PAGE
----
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n. pl. e·len·chi (-kī)
A logical refutation, especially one that disproves a proposition by proving the direct contrary of its conclusion.

[Latin, from Greek elenkhos, refutation, from elenkhein, to bring disgrace to, accuse, cross-examine, refute; probably akin to Hittite linkzi, he swears (as an oath), and Old High German -lingan in antlingan, to answer (ant-, off, away, reversing).]
American Heritage® Dictionary of the English Language, Fifth Edition. Copyright © 2016 by Houghton Mifflin Harcourt Publishing Company. Published by Houghton Mifflin Harcourt Publishing Company. All rights reserved.


n, pl -chi (-kaɪ)
1. (Logic) refutation of an argument by proving the contrary of its conclusion, esp syllogistically
2. (Logic) Socratic elenchus the drawing out of the consequences of a position in order to show them to be contrary to some accepted position
[C17: from Latin, from Greek elenkhos refutation, from elenkhein to put to shame, refute]
Collins English Dictionary – Complete and Unabridged, 12th Edition 2014 © HarperCollins Publishers 1991, 1994, 1998, 2000, 2003, 2006, 2007, 2009, 2011, 2014


(ɪˈlɛŋ kəs)

n., pl. -chi (-kī, -kē).
a logical refutation.
[1655–65; < Latin < Greek élenchos refutation]
Random House Kernerman Webster's College Dictionary, © 2010 K Dictionaries Ltd. Copyright 2005, 1997, 1991 by Random House, Inc. All rights reserved.


a syllogistic argument that refutes a proposition by proving the direct opposite of its conclusion. — elenchic, elenctic, adj.
See also: Logic
-Ologies & -Isms. Copyright 2008 The Gale Group, Inc. All rights reserved.
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References in periodicals archive ?
is the Socratic elenchus. 'Elenchus' in the wider sense means examining a person with regard to a statement he has made, by putting to him questions calling for further statements, in the hope that they will determine the meaning and the truth-value of his first statement.
The main problem with their argumentation here is that they end up assimilating the Socratic elenchus to conceptual analysis involving intuitions, thus presenting the intuition skeptic as calling for the abandonment of "the method of traditional philosophy", whose defender is called the "traditionalist".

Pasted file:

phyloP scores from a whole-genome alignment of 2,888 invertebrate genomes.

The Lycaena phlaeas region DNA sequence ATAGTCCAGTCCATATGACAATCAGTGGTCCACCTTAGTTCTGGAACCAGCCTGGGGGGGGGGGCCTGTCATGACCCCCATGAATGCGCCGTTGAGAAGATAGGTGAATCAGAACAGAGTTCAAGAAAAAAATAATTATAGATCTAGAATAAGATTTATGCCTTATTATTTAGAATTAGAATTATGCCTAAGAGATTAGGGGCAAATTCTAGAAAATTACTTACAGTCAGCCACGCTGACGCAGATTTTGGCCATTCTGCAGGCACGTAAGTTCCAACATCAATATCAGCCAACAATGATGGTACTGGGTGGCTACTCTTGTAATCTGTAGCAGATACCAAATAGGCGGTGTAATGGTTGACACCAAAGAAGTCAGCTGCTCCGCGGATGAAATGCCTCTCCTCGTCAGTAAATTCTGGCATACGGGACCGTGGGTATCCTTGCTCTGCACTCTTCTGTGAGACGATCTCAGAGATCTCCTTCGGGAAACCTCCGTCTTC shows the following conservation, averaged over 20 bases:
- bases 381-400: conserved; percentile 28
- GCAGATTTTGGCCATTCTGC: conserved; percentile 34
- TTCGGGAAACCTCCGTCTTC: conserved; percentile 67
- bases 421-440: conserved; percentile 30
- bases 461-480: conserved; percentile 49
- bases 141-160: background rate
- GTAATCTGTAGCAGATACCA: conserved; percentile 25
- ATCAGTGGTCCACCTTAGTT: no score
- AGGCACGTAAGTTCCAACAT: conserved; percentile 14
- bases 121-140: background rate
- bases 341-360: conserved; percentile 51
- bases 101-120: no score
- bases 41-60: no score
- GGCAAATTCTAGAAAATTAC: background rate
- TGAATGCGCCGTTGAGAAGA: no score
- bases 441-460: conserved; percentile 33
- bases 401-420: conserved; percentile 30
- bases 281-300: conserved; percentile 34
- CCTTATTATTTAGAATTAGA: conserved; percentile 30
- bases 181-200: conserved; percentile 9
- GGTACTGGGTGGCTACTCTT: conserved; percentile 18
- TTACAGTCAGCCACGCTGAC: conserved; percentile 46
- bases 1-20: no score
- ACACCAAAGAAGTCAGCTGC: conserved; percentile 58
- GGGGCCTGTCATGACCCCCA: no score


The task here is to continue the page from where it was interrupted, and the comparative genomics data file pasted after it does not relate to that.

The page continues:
As the Stranger explains in the Sophist--in a passage, it is true, where he is supposed to define the sophist, but which to my mind presents the very best definition of the Socratic elenchus, hence the Stranger's reluctance to attribute to the sophist the resulting definition (35)--ignorance ([phrase omitted]) is of two kinds.
Assessing the implications on performance when aligning customer lifetime value calculations with religious faith groups and after lifetime values--a Socratic elenchus approach.
This paper introduces a black light technique to capture the crepuscular strepsipteran Elenchus koebelei Pierce (Strepsiptera: Elenchidae).
Hence, it does not consist of a unity as rigid as Parmenides had imagined in his famous poem, because the ideas of "being" and "non-being," of identity and difference, admit countless conjugations, leading into a much larger elenchus of potential judgments.
(34) The theory of anamnesis set out in the Meno, for instance, holds that Meno's slave, who has just learned a geometrical principle through the Socratic elenchus, therefore had the opinion of that principle's truth already "somewhere in him"; that it is in him because he acquired it between lives, when his immortal soul was "not in human shape"; and that in the moment he apprehends the truth of the proposition he is in fact remembering what he once knew.
Villon foi incluido no elenchus auctorum [elenco de autoridades] de diversos tratados retoricos da epoca, como, por exemplo, Le Quintil Horacien, de Barthelemy Aneau (GOYET, 1990).
Aporia begins "as the mental state of perplexity and being at a loss in the face of the Socratic demand for definitions; and leads to aporia as the puzzlement about particular puzzles and problems." In the first stage Socrates seeks by means of extended interrogation, or elenchus, to establish definitions; a second phase concerns the moment when he turns impasse into the impetus for the search for knowledge (89).